TAMPA — Charleston Corners resident Rosemary McGuire wasn't so impressed with the rollout of new residential garbage collection last month in unincorporated Hillsborough County.
Much of her street went without a pickup by hauler Republic Services of Florida for the first week, which just happened to overlap with a community-wide yard sale in Westchase, where her neighborhood is located.
But in the weeks since, things have gotten much better, she reports.
"They've ironed out the kinks, I think," McGuire said. "I knew they'd get it, but it was getting a little gamey there for a bit."
Complaints have slowed to a relative trickle as the county nears two months of the new garbage service.
If you're one of the people who continues to experience missed service for household garbage, recyclables or yard waste, you no doubt think the switch-over has been a disaster. But in the bigger-picture scheme of things, county solid waste officials are all but pinching themselves over the relatively smooth transition.
"We feel like it's gotten a lot better," said Kim Byer, the transition manager for Hillsborough County's Public Utilities Department. "After a few weeks, they've gotten the routine down."
She's speaking of the three residential haulers and residents.
County commissioners decided more than a year ago to seek bids for new garbage collection service for the first time in 16 years, hoping greater competition in the industry would save money. It did.
At the same time, they opted to require trucks with automated arms that pick up and empty standardized, county-issued containers. They also changed services zones but ultimately picked the same three companies that served the county previously, Republic, Progressive and Waste Management of Tampa, though their territories changed substantially in some instances.
In the first week of service, the county and providers logged just more than 4,000 complaints, largely from people reporting they had missed a part of or all of their pickups. Several hundred residents also had not gotten their county-issued garbage cans in time for the Oct. 1 launch, and some elderly and disabled customers complained cans were too large or that their back-door service was missed.
Even with those challenges, county officials considered the launch a relative success given that they have more than a quarter-million customers who get served four times a week.
By the sixth week of service, the number of complaints was down to 886, or about a third of 1 percent of all customers.
"Regular garbage pickup has been fine," said Jeff Harris, who lives on a short, seven-home street near Plant City that is served by Republic, which he has had to call weekly. "The major problem has been the recyclables and yard waste."
Harris said this past week was the first without a hitch. But to confirm that, he walked to the curb while speaking on the phone to make sure his yard waste was gone Friday. It was.
"They're better, not perfect," said Rod Clark, who lives near Bearss and Florida avenues and is served by Progressive Waste Solutions. "I can live with this."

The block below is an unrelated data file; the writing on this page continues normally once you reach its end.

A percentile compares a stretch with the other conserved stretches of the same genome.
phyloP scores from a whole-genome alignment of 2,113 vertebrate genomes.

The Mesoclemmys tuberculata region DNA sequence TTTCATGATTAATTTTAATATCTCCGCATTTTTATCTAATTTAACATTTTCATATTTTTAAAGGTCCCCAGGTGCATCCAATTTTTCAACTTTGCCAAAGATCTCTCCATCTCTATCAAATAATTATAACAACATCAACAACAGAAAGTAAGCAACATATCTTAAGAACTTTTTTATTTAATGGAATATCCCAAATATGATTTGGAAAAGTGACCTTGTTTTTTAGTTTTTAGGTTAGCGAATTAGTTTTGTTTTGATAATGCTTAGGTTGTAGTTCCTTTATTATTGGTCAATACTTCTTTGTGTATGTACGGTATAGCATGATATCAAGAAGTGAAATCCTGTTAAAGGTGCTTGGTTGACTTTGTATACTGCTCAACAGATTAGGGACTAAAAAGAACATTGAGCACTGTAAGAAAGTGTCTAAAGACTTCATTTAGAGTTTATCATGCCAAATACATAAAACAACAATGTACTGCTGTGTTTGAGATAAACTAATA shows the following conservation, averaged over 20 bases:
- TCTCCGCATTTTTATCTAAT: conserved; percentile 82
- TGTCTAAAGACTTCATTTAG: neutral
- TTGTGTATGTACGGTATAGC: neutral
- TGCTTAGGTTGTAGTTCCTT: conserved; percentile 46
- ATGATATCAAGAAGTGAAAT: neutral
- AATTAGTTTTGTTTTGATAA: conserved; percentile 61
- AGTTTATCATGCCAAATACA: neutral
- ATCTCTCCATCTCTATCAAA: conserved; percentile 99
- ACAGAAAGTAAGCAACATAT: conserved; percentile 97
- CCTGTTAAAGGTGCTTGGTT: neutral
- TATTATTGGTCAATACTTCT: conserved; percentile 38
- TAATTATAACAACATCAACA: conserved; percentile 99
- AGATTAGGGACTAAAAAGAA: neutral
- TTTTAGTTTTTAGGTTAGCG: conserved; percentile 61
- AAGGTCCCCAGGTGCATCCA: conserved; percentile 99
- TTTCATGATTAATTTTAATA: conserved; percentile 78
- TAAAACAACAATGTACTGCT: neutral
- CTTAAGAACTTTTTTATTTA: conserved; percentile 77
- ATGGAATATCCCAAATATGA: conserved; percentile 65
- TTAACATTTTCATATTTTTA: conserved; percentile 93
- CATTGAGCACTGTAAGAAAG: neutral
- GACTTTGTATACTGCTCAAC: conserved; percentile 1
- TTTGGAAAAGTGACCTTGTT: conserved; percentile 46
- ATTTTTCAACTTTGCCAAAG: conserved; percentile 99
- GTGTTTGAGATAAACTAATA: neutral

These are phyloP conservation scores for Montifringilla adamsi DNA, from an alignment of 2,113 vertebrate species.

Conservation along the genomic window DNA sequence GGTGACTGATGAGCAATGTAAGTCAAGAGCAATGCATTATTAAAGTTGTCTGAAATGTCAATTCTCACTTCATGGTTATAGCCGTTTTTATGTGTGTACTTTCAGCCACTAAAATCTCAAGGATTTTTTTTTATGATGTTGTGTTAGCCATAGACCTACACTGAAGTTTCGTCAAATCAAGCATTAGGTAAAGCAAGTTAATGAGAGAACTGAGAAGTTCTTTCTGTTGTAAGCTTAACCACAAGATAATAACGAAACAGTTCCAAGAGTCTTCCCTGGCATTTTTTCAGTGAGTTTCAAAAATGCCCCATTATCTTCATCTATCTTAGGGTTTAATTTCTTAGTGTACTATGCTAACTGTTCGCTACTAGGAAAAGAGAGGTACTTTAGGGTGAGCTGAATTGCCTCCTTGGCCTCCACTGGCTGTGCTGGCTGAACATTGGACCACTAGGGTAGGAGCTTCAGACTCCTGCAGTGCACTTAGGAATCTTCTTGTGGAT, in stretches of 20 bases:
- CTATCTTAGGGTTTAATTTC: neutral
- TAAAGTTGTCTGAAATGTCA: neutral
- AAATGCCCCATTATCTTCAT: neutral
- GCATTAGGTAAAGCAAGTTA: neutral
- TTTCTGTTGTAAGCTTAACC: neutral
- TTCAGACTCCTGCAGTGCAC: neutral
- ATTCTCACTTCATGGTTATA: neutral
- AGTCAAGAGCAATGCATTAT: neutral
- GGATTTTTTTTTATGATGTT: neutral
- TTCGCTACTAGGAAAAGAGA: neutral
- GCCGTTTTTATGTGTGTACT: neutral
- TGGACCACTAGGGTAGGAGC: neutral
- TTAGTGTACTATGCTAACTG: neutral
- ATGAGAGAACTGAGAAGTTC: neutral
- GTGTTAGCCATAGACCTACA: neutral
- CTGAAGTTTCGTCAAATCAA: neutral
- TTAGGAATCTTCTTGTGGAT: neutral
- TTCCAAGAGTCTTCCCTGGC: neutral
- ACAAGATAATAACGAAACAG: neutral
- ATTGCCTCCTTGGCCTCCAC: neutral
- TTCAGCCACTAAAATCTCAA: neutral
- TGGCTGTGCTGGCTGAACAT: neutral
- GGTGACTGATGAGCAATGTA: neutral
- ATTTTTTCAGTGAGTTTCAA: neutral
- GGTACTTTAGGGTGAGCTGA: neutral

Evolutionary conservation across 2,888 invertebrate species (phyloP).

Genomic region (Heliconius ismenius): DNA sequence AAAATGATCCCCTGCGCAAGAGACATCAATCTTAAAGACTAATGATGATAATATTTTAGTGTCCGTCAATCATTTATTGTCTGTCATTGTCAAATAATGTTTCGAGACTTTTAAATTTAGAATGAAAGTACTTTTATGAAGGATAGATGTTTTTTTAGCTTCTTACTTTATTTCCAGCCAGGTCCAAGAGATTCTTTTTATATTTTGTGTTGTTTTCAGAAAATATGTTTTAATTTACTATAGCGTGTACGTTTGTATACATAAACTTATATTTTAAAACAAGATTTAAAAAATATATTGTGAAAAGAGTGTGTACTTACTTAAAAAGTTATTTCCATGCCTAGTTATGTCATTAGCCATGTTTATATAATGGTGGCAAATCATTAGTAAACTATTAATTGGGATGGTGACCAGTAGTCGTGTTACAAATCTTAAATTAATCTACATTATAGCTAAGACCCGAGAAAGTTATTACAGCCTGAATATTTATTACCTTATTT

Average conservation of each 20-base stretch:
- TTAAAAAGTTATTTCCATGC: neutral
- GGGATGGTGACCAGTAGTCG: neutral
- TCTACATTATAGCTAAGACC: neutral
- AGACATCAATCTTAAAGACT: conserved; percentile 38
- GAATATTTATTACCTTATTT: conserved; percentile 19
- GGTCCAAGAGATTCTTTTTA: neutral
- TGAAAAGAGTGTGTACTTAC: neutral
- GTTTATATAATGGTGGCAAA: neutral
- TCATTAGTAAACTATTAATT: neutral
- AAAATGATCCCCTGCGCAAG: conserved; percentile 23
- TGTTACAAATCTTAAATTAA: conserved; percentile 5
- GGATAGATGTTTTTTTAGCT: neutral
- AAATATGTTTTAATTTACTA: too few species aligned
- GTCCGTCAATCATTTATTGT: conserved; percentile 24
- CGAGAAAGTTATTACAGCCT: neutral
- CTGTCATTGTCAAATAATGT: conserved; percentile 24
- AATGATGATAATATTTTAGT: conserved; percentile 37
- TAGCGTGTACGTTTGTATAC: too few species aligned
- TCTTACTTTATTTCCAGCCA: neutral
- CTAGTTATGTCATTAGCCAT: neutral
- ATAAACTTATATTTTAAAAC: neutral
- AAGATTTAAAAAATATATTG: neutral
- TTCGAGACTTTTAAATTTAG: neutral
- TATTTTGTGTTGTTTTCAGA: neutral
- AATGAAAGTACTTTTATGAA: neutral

In the rollout, haulers experienced numerous challenges. Many are using taller and sometimes longer trucks powered by compressed natural gas that had trouble negotiating narrow streets with low-hanging limbs. There were several reports of mailboxes taken out by trucks, and a few breakdowns.
The new service came with new routes the drivers had to learn, as well as new pickup dates for many residents, who had to remember them. Some people complained of missed service but had the wrong day or were used to drivers arriving at a different time.
Devices embedded within the cans allow the haulers and the county to check if trucks hit a particular street and address. Sometimes, they've found that streets were indeed served but trucks arrived before some cans were placed at the street.
Of the three haulers, Republic consistently has fielded the most complaints. It serves two split zones, one covering the northwest part of the county, the other the northeast, with another territory in between.
Republic saw some of the biggest changes in its service territories, according to the county, as well as substantial changes to pickup dates, requiring new routes for drivers to learn. As of week six, the company and the county combined logged 498 complaints from Republic customers, twice as many as Progressive, which had the second most.
Waste Management has just one zone, or about half the customers as the other two companies.
A Republic spokesman said the company had just 100 missed pickups out of 400,000 service visits, adding up to a small fraction of 1 percent. Others may have called because they thought they were missed but had the wrong day or time.
"From our perspective, any miss is one miss too many, whether it's perceived or actual," spokesman Russ Knocke said. "But the numbers are moving in the right direction."
Many residents continue to complain about the size of their county-issued cans, with many seeking smaller ones because they feel the standard 95-gallon containers are too bulky or unwieldy. After allowing trade-ins early, the county is waiting until the new year to deal with new can requests.
McGuire, from Charleston Corners, managed to secure a smaller size before then.
"At first they sent me a trash can that you could have filled with three bodies," she joked. "Now, at least, I can only fit one body in there."